- God states the aim of this punishment: "that the house of Israel may no longer stray from Me, nor be profaned anymore with all their transgressions, but instead be my people and I their God" (Ezekiel 14:11).
Parable of Noah, Daniel, and Job
- If God sends severe judgments on Jerusalem, the famine, wild beasts, sword and pestilence, then even if Noah, Daniel, and Job were there, "they would deliver neither son nor daughter; they would deliver only themselves by their righteousness" (Ezekiel 14:12-20).
- Famine v12‑13, Beasts v15‑16, Sword v17‑18, Plague v19‑20.
- In all of this gloom, God gives hope. He repeats his promise that a remnant of righteous people, marked for deliverance by their righteousness, will restore Israel. And God promises that there is a good purpose in his punishments. He has done nothing without cause (Ezekiel 14:21-23).
Parable of Vine and Tree
- God asks Ezekiel to consider the wood of the vine that grows among the trees of the forest. Is any part of it useful for anything, but burning in the fire? (Ezekiel 15:1-5).
- God says the inhabitants of Jerusalem are useless, like the vine of the forest, and a fire will devour them, and their land will be desolate (Ezekiel 15:6-8).
3 The Three Parables
First parable: Plastering Over the Cracks
God likens the false prophecies to the building of a shoddy wall, plastered over and whitewashed to look good, but unable to withstand a violent storm (Ezekiel 13:10-16).
The false prophets predicted that the near future would bring peace and prosperity. So these prophets urged the people to build houses (Ezekiel 11:1-4).
Maybe there were examples of shoddy walls in the city, walls plastered over to hide the cracks. In any case, God will say of the false prophecies, "The wall is no more, nor those who plastered it"
Here is what the parable represents:
- The plasterers were the false prophets of Israel who prophesied concerning Jerusalem. Their visions predicted peace for her when there was no peace to come.
- The wall in the parable is their doctrine —the doctrine of men, not of God.
- The plaster or whitewash represents the deception.
- The storms that wrecked the wall represent the punishments God is going to inflict.
Second parable: Noah, Daniel, and Job
There are four punishments in God’s judgment of Israel (Ezekiel 14:12-23). They are: Famine (v12‑13), Beasts (v15‑16), Sword (v17‑18), and Plague (v19‑20).
As God mentions each of these severe punishments, he says that even if Noah, Daniel, and Job were there, "they would deliver neither son nor daughter; they would deliver only themselves by their righteousness"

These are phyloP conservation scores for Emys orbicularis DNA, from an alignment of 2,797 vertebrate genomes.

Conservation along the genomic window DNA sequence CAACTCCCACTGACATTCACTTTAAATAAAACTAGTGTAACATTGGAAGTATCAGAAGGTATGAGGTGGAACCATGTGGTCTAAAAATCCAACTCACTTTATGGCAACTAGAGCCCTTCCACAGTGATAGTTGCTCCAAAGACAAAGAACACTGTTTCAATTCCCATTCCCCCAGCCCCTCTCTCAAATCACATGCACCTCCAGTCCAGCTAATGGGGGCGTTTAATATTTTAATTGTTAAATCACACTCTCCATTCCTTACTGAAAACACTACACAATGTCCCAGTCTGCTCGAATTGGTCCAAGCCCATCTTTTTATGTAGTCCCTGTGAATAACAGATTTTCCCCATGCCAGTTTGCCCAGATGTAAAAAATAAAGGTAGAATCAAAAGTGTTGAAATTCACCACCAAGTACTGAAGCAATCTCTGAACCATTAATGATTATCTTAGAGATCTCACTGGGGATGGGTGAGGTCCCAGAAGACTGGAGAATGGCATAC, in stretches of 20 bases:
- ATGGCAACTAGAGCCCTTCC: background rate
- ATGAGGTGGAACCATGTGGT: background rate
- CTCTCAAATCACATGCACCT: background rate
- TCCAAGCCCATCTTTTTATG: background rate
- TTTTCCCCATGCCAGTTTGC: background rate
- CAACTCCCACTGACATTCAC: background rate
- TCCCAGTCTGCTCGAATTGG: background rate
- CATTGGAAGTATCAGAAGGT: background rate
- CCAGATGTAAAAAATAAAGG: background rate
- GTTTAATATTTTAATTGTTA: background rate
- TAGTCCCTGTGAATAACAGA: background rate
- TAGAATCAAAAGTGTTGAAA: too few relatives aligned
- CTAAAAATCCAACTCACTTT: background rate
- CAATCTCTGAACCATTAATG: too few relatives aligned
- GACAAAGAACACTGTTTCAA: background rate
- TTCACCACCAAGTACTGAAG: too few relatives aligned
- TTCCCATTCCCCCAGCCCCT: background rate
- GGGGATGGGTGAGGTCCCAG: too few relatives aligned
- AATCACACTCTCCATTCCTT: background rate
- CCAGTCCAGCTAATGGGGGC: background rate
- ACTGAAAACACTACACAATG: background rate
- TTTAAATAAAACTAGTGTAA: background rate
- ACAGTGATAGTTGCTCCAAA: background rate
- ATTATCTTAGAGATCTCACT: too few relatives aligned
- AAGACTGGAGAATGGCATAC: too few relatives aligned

Noah and Job, were men of antiquity who were faithful and righteous. That's why God saved Noah from the great flood, and rescued Job from the persecution Satan inflicted on him
The other man, Daniel, was a man of the moment, a captive of the Chaldeans. He was promoted to a high and responsible position in Babylon, yet without acting corruptly. He refused to participate in idolatry though it meant being cast into the den of lions.
If these men were in Jerusalem at the time of the seige, slaughter, and exile, they would, because of their righteousness, be marked by the man with the inkhorn and be preserved.
But the unrighteousness of most people in Jerusalem is so extreme that even the righteousness of Noah, Daniel, and Job, could not help them. They will not be saved.
However, God gives assurance again that a remnant of righteous people will restore Jerusalem. This will be a comfort for Ezekiel.
Third parable: The Vine and the Trees
Ezekiel chapter 15 is a parable showing that Israel, by and large, has become useless to God and must be destroyed. God asks Ezekiel to consider the spindly vine that grows among the trees in the forest.
The wood of the trees is useful, and much can be made from it. But the vine is fit only for burning because one cannot make anything from its wood, not even a peg. (Ezekiel : )
This simple parable is God’s way of explaining why he is turning his back on Jerusalem and the children of Israel. If they were trees, he would value them. But they are soft and spindly vines so he deals with them as trash.